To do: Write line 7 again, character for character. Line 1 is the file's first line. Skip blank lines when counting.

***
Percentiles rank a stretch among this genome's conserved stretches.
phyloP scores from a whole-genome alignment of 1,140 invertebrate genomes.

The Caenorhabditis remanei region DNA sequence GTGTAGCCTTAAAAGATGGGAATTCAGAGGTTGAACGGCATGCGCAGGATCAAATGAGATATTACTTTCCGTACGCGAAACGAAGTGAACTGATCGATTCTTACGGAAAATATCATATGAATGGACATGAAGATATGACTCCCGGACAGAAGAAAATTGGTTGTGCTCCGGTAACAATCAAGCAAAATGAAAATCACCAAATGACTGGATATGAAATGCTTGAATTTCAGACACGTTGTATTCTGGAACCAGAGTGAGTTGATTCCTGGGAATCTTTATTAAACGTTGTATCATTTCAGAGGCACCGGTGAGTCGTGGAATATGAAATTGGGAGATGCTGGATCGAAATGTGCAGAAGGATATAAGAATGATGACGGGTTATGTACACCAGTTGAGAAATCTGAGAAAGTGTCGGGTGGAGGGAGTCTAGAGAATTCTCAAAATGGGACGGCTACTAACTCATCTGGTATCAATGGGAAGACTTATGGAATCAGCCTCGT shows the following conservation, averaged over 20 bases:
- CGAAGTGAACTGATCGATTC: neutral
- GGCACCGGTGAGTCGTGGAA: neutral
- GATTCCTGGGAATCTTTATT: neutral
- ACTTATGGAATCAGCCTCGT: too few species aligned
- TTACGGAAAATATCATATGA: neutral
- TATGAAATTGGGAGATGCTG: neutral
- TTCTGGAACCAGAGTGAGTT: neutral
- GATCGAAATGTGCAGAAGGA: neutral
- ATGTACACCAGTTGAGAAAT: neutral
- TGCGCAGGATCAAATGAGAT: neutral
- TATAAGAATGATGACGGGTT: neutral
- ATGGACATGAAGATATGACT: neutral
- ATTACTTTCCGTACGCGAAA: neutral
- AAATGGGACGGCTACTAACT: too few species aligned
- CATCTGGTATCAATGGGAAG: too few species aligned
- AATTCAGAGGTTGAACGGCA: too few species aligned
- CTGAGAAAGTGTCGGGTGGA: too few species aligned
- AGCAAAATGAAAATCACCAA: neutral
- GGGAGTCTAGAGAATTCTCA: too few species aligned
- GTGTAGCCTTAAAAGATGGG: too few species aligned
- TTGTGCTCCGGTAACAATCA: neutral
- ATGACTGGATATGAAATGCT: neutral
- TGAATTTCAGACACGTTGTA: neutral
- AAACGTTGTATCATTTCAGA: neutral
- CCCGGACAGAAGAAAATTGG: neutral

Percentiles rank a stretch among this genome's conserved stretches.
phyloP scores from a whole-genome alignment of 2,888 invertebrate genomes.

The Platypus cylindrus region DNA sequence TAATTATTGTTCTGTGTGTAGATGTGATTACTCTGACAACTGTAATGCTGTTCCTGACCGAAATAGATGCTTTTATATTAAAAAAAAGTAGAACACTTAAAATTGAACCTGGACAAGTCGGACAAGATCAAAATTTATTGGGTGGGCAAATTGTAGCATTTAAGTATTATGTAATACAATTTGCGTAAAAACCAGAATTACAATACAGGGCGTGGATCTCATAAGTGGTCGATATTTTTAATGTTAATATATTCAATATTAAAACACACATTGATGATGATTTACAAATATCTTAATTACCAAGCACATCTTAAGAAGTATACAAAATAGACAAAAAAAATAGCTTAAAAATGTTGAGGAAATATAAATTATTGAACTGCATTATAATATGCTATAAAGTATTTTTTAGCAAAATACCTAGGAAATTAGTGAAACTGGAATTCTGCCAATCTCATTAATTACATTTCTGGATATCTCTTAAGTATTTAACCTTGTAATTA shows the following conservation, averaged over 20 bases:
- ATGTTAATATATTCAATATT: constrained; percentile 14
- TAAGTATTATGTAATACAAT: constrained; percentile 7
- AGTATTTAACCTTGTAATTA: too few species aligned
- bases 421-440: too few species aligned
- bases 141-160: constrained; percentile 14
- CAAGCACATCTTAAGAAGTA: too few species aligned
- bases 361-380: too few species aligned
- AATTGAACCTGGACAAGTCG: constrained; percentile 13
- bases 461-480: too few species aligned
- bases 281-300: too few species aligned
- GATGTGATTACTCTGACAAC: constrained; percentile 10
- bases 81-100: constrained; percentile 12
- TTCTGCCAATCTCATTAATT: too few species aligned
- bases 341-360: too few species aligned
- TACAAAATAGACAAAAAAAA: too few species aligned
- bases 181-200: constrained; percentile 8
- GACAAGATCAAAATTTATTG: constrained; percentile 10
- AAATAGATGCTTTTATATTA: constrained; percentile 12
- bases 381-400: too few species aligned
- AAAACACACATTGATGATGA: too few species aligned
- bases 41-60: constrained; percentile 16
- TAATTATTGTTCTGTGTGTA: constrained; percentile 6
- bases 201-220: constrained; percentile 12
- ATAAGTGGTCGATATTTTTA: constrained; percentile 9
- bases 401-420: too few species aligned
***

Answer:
- ACTTATGGAATCAGCCTCGT: too few species aligned